Scroll down into the comments section. Ed Catmull chips in too. Link.

9 To 5 No More

An interesting post on Pick The Brain Blog talks of how the 9 to 5 office worker will soon be a relic of the past. It makes sense, the blog says, for physical labor and manufacturing work, but with information workers it doesn’t account for the mental energy cycle. In the case of the modern worker, nearly all tasks involve creative or strategic thinking. The way someone answers an email or interprets a piece of information can differ drastically depending on his or her energy level. Productivity levels, the article says, generally peak twice a day — first thing in the morning and shortly after lunch. The most productive period is the beginning of the day. People are capable of creative tasks like writing and solving complex technical problems. After a couple hours of intense work, energy levels drop and workers downgrade to less demanding tasks like responding to email and tinkering with existing creations. Towards the end of the cycle, the mind is so cluttered and drained that workers resort to “work related activities” that appear productive but don’t contribute to the bottom line. The afternoon cycle is similar but the productivity peak isn’t as high. The peaks and valleys will differ from person to person. Going forward, the obvious solution to this problem is planning around the highs and lows, by breaking the work day into multiple segments. One way to make this possible is to allow remote work arrangement that allows employees to adjust their work schedule to their personal mental energy cycle.

Spaces to Think

What’s work got to do with it? A lot if you have to go by what some of the most coolest companies are doing with their office spaces. HR experts now believe that it’s easier to be productive, creative and happy at work in a colourful, organic, playful environment than in a grey, linear, boring one. And just on the outside of the building. Here’s a peek into some of the world’s best work spaces. Pixar, Google Mindlab, Red Bull London, super cool agency Modernista, Volkswagen’s new transparent factory. For those intensely passionate about the subject here’s a scholarly study on how management can influence behaviour by work place design.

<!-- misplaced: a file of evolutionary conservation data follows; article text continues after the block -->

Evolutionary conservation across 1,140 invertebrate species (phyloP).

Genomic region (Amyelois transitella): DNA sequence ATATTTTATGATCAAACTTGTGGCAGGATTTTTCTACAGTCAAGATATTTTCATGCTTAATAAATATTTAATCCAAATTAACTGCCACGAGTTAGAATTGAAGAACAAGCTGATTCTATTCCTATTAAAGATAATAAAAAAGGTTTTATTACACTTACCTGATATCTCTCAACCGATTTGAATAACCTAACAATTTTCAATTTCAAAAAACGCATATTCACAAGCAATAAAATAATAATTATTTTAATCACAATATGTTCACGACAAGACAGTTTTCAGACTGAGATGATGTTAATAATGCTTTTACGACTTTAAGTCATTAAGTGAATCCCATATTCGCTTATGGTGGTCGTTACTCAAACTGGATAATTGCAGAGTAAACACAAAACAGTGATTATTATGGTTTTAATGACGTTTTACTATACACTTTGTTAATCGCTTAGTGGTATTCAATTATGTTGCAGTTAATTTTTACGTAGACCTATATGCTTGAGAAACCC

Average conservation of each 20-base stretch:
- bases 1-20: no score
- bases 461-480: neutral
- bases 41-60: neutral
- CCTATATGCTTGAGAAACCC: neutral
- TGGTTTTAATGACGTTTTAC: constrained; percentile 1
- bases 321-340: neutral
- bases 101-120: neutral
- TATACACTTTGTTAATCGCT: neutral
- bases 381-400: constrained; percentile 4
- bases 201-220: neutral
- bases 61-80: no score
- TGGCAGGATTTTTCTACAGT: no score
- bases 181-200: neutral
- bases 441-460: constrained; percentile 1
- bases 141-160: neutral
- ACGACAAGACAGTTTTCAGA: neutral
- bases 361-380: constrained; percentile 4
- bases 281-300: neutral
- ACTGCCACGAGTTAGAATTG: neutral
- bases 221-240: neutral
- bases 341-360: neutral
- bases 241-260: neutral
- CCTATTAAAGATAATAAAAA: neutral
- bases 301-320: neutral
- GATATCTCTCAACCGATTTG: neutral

Fluid Staffing Strategy

If you thought Wal-Mart was using its 460 terabytes of customer information to better manage its inventory, think again. The data is being used to innovate its 1.3 million worker scheduling system. From predictable shits, the company’s new worker management systems will use information gleaned from customer footfall data to optimise the number of employees who will be in a store at any given moment. If you are gasping at the enormity of the idea, wait until you read this, the data is so rich it can predict weeks in advance, how many employees it will need in the future, and employees will know three weeks in advance, when and where and how many hours, they will have to put in to work. While Wal-Mart believes that such a system will help bring in efficiency in staffing and cut costs, critics think that it will give its already underpaid workforce unpredictable schedules and even lower wages.

Passion to Profit

Are passionate employees the ultimate competitive advantage? 1to1 marketing points to the new book from Gallup –12 Elements of Great Managing. Gallup surveyed over 10 million employees across 114 countries and identified 12 crucial qualities in managers that correlate to turnover, customer satisfaction, productivity, and profitability. For software company SAS, that consistently ranks at the top of Fortune’s best companies to work for, values like treating each employee as an individual person and a community-like feel for the company and its co-workers means higher profit and an employee churn rate of less than 5%.

Battle for Brainpower

The Economist surveys the global war for talented people, and where it is at its fiercest, in the technology business. Perhaps Google spending 1.6 billion buying YouTube was not as straightforward as what we all thought. Reminds you of that ten year old Bill Gates quote, where he spoke of Goldman Sachs as his competition.

The day revisited

A new study by Yahoo OMD shows that the power of multitasking is helping people cram more into an average day. By including time spent sleeping, working, commuting, emailing, using an MP3 player, text messaging, and watching TV, the study concluded that US respondents listed on an average up to 43 hours of activities. Elsewhere, Hugh Mcleod is commenting on the emergence of a new kind of work culture. One that goes back many centuries, and blurs the division between work and life.